Having Trouble Controlling Your Blood Pressure? These Tips May Help
Every time you see your doctor, there’s a good chance someone takes your blood pressure. Why? Blood pressure readings can help your doctor understand what is going on in your body. For instance, high blood pressure indicates a risk for cardiovascular disease and kidney failure; very low blood pressure might suggest a potential risk of heart failure; and blood pressure that varies between arms often raises a flag for peripheral artery disease.
As you age, your blood vessels lose some of their flexibility, making it increasingly difficult for you to control your pressure. This helps explain why doctors around the world are measuring higher average blood pressure readings, according to a recent study published in The JAMA Network Journals. As the global population ages, average readings for systolic pressure—that’s the top number—and its related complications are rising.
When your heart beats, it pumps blood around your body, providing it with nutrients, oxygen and antibodies that help clear cellular debris away from injured and/or diseased areas. As the blood travels, it pushes against the sides of the blood vessels, creating pressure. And when pressure is consistently high, it can damage your arteries, heart, brain and kidneys.
Results of blood pressure readings are expressed as fractions, like 120/80. The top number, or systolic, measures the pressure created when your heart contracts and pushes blood through your body. The bottom number, or diastolic, is the arterial pressure between heart beats. For an understanding of blood pressure readings, refer to the American Heart Association’s Blood Pressure Category Chart (below).
|Blood Pressure Category||Systolic mm Hg (upper #)||Diastolic mm Hg (upper #)|
|Normal||120 (or less)||and||80 or less|
|Elevated Blood Pressure||120-129||and||80|
|High Blood Pressure Stage 1||130-139||or||80-89|
|High Blood Pressure Stage 2||> or = 140 or higher||or||90 or higher|
Source: American Heart Association; Updated 2018 to reflect American Heart Association blood pressure guidelines released November 2017.
Lifestyle behaviors, medications, health issues and genes can all cause high blood pressure. And while lifestyle modifications and medication can help control blood pressure, some people still struggle—especially managing systolic pressure, according to the recent JAMA study.
For the study, researchers tracked systolic blood pressures among 8.7 million participants worldwide. They found that systolic blood pressures increased substantially from 1990 to 2015—about 3.5 billion adults had systolic pressures between 110 and 115 mm Hg and another 874 million adults had systolic pressures of 140 mm Hg or higher. A healthy systolic blood pressure range is considered below 120 mm Hg.
Lowering systolic blood pressure can save lives. One Loyola University Health System study suggested that lowering the average systolic reading could save more than 100,000 lives each year in the U.S.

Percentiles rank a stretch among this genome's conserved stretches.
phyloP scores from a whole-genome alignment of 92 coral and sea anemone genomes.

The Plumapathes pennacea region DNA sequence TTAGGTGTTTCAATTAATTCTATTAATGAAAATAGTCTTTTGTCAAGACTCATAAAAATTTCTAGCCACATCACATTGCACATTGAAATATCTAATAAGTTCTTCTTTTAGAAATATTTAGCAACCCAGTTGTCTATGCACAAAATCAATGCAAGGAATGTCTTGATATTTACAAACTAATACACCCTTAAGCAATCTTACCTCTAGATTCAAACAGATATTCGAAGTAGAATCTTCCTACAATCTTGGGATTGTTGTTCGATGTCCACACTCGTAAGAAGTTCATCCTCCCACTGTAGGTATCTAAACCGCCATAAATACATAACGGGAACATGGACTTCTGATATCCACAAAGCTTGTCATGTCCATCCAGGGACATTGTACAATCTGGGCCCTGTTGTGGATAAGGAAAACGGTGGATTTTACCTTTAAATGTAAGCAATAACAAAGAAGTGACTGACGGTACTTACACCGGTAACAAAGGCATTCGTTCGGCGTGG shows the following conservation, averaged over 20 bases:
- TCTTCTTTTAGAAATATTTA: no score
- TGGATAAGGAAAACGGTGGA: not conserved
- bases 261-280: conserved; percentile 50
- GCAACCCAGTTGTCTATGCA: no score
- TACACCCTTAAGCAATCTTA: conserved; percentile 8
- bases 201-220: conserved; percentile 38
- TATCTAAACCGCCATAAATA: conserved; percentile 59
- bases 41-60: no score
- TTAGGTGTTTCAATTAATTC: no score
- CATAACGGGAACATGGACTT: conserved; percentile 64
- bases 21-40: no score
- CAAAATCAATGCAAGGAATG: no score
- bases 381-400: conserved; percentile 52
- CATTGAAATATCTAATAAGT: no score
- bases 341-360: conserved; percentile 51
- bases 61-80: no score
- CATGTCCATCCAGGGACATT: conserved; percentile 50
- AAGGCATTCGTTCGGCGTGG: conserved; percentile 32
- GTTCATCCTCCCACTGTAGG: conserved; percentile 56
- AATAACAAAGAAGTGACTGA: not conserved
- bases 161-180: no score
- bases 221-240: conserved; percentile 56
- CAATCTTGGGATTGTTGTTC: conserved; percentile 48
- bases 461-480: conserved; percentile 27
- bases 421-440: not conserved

Managing your blood pressure can be a challenge. Before you make changes, talk to your doctor. Here are some common strategies that can help lower your systolic blood pressure:
- Begin an exercise program that includes walking or cycling and light weight training routine.
- Adopt the DASH diet, an eating plan designed to help prevent and/or control high blood pressure.
- Quit smoking. Nicotine raises your blood pressure and heart rate and narrows blood vessels.
- Buy a home blood pressure monitor and take your pressure on a daily basis. Keeping track will help your doctor adjust your medication as needed and help you gauge which pressure lowering strategies work best for you. Because some home blood pressure monitors are not accurate, click here for tips to help you get the most precise readings possible.
You can also try these complementary therapies:
- Practice transcendental meditation and/or deep breathing to help you control stress, a known hypertension trigger.
- Cook with celery and garlic whenever possible. According to Cleveland Clinic, celery and garlic contain phthalides, a plant chemical that seems to relax arterial walls, improving blood flow and pressure.
- Drink hibiscus tea, pomegranate juice and/or beet juice. According to WebMD, studies suggest that drinking these juices on a regular basis can help lower blood pressure.
- Discuss supplements with your doctor. Mayo Clinic reports that supplements for folic acid, potassium, magnesium, omega-3 fatty acids and coenzyme Q10 might help lower pressure.
- Try acupuncture. Researchers from the University of California - Irvine recently found that using acupuncture to treat patients with mild to moderate hypertension could help lower blood pressure for up to six weeks. But talk to your doctor before scheduling an appointment.
Finally, work with your MDVIP-affiliated doctor. As part of the MDVIP Wellness Program, your doctor can customize a wellness plan for you and your needs. Don’t have an MDVIP-affiliated doctor? Learn more about the benefits of a private doctor and MDVIP membership here.